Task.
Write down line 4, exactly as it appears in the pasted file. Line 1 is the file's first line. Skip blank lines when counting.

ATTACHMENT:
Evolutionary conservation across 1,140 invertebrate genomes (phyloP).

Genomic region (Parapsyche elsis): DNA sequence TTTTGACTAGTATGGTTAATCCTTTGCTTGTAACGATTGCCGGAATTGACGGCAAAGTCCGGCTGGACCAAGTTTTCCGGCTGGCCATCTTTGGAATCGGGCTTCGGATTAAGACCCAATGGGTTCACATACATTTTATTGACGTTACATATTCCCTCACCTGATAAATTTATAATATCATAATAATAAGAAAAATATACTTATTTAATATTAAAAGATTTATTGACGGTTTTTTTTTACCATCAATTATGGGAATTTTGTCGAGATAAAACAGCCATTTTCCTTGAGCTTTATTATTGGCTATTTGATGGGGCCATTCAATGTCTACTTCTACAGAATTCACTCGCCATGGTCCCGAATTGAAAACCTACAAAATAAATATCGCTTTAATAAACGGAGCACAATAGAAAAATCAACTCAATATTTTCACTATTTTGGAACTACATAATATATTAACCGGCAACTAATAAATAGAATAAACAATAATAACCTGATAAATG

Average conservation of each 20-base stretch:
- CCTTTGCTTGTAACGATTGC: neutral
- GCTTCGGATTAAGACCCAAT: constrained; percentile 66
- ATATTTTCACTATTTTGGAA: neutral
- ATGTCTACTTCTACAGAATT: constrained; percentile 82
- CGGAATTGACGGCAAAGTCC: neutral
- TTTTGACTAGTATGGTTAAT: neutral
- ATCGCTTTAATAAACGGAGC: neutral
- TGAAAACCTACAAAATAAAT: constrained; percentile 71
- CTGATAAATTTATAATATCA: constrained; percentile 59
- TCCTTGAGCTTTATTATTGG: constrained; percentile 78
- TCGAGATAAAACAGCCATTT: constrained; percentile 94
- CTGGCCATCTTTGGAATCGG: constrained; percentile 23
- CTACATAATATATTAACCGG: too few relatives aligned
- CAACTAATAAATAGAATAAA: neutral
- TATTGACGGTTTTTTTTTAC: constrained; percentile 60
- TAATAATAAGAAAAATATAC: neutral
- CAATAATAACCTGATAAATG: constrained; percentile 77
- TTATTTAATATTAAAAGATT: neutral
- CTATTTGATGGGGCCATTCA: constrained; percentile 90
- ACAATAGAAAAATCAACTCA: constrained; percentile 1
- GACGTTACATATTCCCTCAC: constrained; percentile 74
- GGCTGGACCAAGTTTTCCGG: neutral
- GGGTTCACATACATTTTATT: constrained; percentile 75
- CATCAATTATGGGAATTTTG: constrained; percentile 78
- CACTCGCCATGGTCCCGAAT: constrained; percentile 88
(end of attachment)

- CCTTTGCTTGTAACGATTGC: neutral